Marketing Communications: A Vital Element of Achieving Change. (Mini-Forum: Human Resources Management)

By Neumann, Eva; Sumser, Ray | The Public Manager, Winter 2002 | Go to article overview

Marketing Communications: A Vital Element of Achieving Change. (Mini-Forum: Human Resources Management)


Neumann, Eva, Sumser, Ray, The Public Manager


Two case illustrations that provide a roadmap for effective planning and implementation of communications campaigns to advance human resources objectives.

Both public and private sector organizations must support change initiatives and other mission challenges with effective internal and external communications programs. A well-developed and executed plan will help communicate your message, define specific communications objectives, set strategies and benchmarks, and define messages. Such a plan rapidly creates a cost-effective communications program that addresses all the constituencies you must reach to mobilize support, build acceptance, and remove uncertainty.

It is critical that organizations directly reach and impact all of their constituents to generate mission results; it is no longer enough to simply broadcast a message and wait for some type of response or action. A plan will help ensure that communications reach the intended audiences and that the audiences notice and act upon the messages they receive. This article provides an overview of marketing communications planning for public organizations. It is meant to help you understand how you might harness the power of an effective communications plan to advance your own organizational objectives.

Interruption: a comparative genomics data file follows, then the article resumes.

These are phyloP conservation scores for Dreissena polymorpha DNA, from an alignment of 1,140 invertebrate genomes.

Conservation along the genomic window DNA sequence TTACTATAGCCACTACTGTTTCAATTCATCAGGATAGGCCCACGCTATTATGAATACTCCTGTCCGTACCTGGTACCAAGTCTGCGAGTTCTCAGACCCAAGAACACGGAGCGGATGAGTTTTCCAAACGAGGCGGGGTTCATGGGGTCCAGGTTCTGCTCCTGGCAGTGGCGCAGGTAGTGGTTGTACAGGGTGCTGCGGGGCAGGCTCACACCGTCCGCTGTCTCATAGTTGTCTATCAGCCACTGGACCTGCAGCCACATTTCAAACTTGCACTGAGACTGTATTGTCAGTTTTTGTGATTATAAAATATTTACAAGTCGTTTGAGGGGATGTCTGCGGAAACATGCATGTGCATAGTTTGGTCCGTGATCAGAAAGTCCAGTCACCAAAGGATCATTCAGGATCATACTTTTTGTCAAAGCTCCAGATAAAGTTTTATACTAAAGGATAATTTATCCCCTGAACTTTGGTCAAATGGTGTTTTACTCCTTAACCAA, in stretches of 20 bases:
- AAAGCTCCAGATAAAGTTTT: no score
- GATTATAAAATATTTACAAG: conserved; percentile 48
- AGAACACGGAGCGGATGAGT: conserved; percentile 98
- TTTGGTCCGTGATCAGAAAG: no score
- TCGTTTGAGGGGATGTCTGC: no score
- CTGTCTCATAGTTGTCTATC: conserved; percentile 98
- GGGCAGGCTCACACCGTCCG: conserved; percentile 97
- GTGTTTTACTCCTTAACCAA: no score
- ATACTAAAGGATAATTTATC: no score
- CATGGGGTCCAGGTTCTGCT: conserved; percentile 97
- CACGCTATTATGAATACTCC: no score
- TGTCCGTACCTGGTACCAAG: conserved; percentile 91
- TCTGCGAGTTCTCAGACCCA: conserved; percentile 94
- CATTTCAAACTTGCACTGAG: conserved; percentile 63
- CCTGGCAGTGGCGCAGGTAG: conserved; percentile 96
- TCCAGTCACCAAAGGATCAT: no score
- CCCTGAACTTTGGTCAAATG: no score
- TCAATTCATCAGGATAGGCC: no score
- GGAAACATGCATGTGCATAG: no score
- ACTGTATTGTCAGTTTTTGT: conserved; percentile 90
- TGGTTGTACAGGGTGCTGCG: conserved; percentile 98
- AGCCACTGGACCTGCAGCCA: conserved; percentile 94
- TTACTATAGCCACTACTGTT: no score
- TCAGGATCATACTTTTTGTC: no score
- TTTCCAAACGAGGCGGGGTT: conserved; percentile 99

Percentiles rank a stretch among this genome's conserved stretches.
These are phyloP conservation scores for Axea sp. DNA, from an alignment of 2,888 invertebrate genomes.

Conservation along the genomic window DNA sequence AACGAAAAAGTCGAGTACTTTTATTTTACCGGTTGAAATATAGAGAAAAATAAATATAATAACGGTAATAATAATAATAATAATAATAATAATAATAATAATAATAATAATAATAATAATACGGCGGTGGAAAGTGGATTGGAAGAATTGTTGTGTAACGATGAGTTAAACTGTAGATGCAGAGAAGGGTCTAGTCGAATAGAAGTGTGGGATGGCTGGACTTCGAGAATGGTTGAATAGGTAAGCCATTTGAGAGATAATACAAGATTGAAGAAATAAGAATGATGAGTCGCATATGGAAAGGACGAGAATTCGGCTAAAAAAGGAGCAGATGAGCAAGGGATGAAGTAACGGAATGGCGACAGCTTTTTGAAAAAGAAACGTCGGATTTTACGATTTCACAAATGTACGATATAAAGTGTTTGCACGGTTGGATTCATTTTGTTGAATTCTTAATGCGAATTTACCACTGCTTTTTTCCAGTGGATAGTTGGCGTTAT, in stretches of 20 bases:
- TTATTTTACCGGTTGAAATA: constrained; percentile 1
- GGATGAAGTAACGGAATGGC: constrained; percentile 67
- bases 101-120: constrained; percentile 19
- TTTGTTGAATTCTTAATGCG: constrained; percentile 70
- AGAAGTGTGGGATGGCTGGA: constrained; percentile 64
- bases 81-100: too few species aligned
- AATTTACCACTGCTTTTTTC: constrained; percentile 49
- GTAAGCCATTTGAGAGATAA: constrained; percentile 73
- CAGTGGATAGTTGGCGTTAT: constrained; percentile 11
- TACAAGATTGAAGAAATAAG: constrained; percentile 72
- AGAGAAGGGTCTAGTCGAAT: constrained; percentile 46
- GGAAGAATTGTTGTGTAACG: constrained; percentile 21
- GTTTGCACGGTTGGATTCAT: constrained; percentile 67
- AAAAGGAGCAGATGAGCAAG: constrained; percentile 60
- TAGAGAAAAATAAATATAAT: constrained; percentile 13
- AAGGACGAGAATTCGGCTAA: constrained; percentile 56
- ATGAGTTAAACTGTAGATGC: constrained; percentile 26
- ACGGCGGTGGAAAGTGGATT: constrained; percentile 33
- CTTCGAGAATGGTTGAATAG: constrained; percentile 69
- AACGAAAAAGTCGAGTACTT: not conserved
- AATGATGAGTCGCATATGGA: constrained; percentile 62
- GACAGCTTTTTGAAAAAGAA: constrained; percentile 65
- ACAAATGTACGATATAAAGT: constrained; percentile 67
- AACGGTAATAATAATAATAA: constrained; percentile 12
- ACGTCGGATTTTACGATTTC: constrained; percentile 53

What Is a Marketing Communications Plan?

A marketing communications plan is a document that details:

* The organization's communications objectives.

* The organization's communications audiences.

* The tactics (methods) that will be employed to reach each objective.

* The timing and sequencing of each tactic in the plan (an integrated communications schedule).

* Measurement and review criteria (objectives must be measurable, quantifiable, and determined in advance).

For a government organization, a marketing communications plan must typically address the following organizational responsibilities:

1. Provide external constituencies with timely, accurate, and complete information about the organization's policies, programs, and services.

2. Provide internal constituencies with a consistent vision of the organization and its objectives, the implications of internal and external changes, and guidance in achieving mission results.

3. Ensure that the organization is visible, accessible, and accountable to the public it serves.

4. Employ a variety of ways and means to communicate, and convey information in multiple formats to accommodate diverse needs.

5. Routinely identify and address communications needs in the development, implementation, and evaluation of policies, programs, and services.

6. Help the organization work collaboratively with other government organizations to achieve coherent and effective communications with the public.

Why Create a Communications Plan?

You must create a communications plan because you cannot afford not to. Most of the time, communications are required to mobilize support, build acceptance, remove uncertainty, and reduce risk. Often, the potential investment in a program, new product, or new initiative is too great and both financial and staff resources cannot be wasted. If communications are not implemented as part of an overall plan, you risk:

* Lost productivity: economic loss, loss of staff (existing staff and new staff)--it is important to keep constituents focused, energized, and productive.

* False starts: accomplishing a mission objective is a race against time and planning is important.

* Personal loss: stakeholders become disappointed and frustrated and work against the overall mission.